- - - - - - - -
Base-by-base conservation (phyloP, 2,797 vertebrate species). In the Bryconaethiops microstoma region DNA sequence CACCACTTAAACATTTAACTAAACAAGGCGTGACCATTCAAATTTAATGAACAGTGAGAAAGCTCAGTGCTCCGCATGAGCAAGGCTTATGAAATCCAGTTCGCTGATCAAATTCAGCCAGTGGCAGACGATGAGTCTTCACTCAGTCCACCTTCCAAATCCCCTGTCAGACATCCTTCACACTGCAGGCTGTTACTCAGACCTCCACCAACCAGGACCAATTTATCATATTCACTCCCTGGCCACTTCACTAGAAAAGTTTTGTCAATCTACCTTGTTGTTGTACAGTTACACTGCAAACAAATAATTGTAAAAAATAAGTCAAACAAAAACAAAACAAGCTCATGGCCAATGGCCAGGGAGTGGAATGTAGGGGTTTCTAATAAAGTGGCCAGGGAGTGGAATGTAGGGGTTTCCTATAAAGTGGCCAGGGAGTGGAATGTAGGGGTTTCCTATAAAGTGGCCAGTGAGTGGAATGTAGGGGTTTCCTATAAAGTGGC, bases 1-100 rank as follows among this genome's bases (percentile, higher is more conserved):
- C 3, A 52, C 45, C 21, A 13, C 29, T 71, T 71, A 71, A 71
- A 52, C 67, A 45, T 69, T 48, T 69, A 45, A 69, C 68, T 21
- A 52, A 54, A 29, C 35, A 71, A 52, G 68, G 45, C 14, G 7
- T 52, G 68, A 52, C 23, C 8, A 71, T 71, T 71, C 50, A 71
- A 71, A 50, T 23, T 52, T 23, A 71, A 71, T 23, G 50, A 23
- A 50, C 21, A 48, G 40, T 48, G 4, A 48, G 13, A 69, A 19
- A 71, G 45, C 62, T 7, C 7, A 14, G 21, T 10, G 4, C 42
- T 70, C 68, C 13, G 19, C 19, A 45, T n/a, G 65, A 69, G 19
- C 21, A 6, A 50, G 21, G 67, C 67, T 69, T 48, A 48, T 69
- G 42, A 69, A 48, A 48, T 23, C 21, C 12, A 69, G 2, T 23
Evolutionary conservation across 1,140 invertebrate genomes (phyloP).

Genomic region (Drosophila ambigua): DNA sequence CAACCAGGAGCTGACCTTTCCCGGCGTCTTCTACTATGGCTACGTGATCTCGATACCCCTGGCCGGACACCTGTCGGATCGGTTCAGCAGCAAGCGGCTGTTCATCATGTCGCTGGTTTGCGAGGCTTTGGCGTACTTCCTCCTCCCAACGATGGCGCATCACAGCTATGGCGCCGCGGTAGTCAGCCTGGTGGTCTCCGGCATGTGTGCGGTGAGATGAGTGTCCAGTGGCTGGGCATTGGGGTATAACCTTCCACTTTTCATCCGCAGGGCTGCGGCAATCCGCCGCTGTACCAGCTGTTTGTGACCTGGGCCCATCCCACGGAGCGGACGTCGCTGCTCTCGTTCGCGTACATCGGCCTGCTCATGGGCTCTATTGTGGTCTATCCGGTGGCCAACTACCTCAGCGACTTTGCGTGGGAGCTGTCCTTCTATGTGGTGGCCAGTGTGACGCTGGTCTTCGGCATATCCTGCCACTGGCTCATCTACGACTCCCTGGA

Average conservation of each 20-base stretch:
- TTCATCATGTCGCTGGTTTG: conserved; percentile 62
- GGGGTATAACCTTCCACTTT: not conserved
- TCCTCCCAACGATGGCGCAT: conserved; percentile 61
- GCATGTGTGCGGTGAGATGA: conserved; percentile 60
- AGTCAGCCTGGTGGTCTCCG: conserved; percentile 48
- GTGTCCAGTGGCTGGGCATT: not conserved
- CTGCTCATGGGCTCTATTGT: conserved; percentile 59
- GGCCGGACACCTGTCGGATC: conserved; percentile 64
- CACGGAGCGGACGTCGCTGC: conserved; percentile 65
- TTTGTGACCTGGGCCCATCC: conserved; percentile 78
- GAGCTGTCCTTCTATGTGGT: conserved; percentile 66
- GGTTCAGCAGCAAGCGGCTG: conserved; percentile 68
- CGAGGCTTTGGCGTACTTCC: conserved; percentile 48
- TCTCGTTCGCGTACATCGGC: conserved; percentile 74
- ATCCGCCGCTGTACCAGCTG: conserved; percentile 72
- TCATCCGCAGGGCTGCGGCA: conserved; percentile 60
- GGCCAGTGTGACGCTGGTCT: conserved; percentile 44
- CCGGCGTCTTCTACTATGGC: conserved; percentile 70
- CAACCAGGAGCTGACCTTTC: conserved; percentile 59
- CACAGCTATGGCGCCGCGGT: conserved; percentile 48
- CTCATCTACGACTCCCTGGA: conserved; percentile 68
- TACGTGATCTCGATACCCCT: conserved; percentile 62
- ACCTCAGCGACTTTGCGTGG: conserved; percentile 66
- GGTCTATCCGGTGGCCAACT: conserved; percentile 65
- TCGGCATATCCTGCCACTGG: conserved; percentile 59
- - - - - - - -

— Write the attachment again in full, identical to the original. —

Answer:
Base-by-base conservation (phyloP, 2,797 vertebrate species). In the Bryconaethiops microstoma region DNA sequence CACCACTTAAACATTTAACTAAACAAGGCGTGACCATTCAAATTTAATGAACAGTGAGAAAGCTCAGTGCTCCGCATGAGCAAGGCTTATGAAATCCAGTTCGCTGATCAAATTCAGCCAGTGGCAGACGATGAGTCTTCACTCAGTCCACCTTCCAAATCCCCTGTCAGACATCCTTCACACTGCAGGCTGTTACTCAGACCTCCACCAACCAGGACCAATTTATCATATTCACTCCCTGGCCACTTCACTAGAAAAGTTTTGTCAATCTACCTTGTTGTTGTACAGTTACACTGCAAACAAATAATTGTAAAAAATAAGTCAAACAAAAACAAAACAAGCTCATGGCCAATGGCCAGGGAGTGGAATGTAGGGGTTTCTAATAAAGTGGCCAGGGAGTGGAATGTAGGGGTTTCCTATAAAGTGGCCAGGGAGTGGAATGTAGGGGTTTCCTATAAAGTGGCCAGTGAGTGGAATGTAGGGGTTTCCTATAAAGTGGC, bases 1-100 rank as follows among this genome's bases (percentile, higher is more conserved):
- C 3, A 52, C 45, C 21, A 13, C 29, T 71, T 71, A 71, A 71
- A 52, C 67, A 45, T 69, T 48, T 69, A 45, A 69, C 68, T 21
- A 52, A 54, A 29, C 35, A 71, A 52, G 68, G 45, C 14, G 7
- T 52, G 68, A 52, C 23, C 8, A 71, T 71, T 71, C 50, A 71
- A 71, A 50, T 23, T 52, T 23, A 71, A 71, T 23, G 50, A 23
- A 50, C 21, A 48, G 40, T 48, G 4, A 48, G 13, A 69, A 19
- A 71, G 45, C 62, T 7, C 7, A 14, G 21, T 10, G 4, C 42
- T 70, C 68, C 13, G 19, C 19, A 45, T n/a, G 65, A 69, G 19
- C 21, A 6, A 50, G 21, G 67, C 67, T 69, T 48, A 48, T 69
- G 42, A 69, A 48, A 48, T 23, C 21, C 12, A 69, G 2, T 23
Evolutionary conservation across 1,140 invertebrate genomes (phyloP).

Genomic region (Drosophila ambigua): DNA sequence CAACCAGGAGCTGACCTTTCCCGGCGTCTTCTACTATGGCTACGTGATCTCGATACCCCTGGCCGGACACCTGTCGGATCGGTTCAGCAGCAAGCGGCTGTTCATCATGTCGCTGGTTTGCGAGGCTTTGGCGTACTTCCTCCTCCCAACGATGGCGCATCACAGCTATGGCGCCGCGGTAGTCAGCCTGGTGGTCTCCGGCATGTGTGCGGTGAGATGAGTGTCCAGTGGCTGGGCATTGGGGTATAACCTTCCACTTTTCATCCGCAGGGCTGCGGCAATCCGCCGCTGTACCAGCTGTTTGTGACCTGGGCCCATCCCACGGAGCGGACGTCGCTGCTCTCGTTCGCGTACATCGGCCTGCTCATGGGCTCTATTGTGGTCTATCCGGTGGCCAACTACCTCAGCGACTTTGCGTGGGAGCTGTCCTTCTATGTGGTGGCCAGTGTGACGCTGGTCTTCGGCATATCCTGCCACTGGCTCATCTACGACTCCCTGGA

Average conservation of each 20-base stretch:
- TTCATCATGTCGCTGGTTTG: conserved; percentile 62
- GGGGTATAACCTTCCACTTT: not conserved
- TCCTCCCAACGATGGCGCAT: conserved; percentile 61
- GCATGTGTGCGGTGAGATGA: conserved; percentile 60
- AGTCAGCCTGGTGGTCTCCG: conserved; percentile 48
- GTGTCCAGTGGCTGGGCATT: not conserved
- CTGCTCATGGGCTCTATTGT: conserved; percentile 59
- GGCCGGACACCTGTCGGATC: conserved; percentile 64
- CACGGAGCGGACGTCGCTGC: conserved; percentile 65
- TTTGTGACCTGGGCCCATCC: conserved; percentile 78
- GAGCTGTCCTTCTATGTGGT: conserved; percentile 66
- GGTTCAGCAGCAAGCGGCTG: conserved; percentile 68
- CGAGGCTTTGGCGTACTTCC: conserved; percentile 48
- TCTCGTTCGCGTACATCGGC: conserved; percentile 74
- ATCCGCCGCTGTACCAGCTG: conserved; percentile 72
- TCATCCGCAGGGCTGCGGCA: conserved; percentile 60
- GGCCAGTGTGACGCTGGTCT: conserved; percentile 44
- CCGGCGTCTTCTACTATGGC: conserved; percentile 70
- CAACCAGGAGCTGACCTTTC: conserved; percentile 59
- CACAGCTATGGCGCCGCGGT: conserved; percentile 48
- CTCATCTACGACTCCCTGGA: conserved; percentile 68
- TACGTGATCTCGATACCCCT: conserved; percentile 62
- ACCTCAGCGACTTTGCGTGG: conserved; percentile 66
- GGTCTATCCGGTGGCCAACT: conserved; percentile 65
- TCGGCATATCCTGCCACTGG: conserved; percentile 59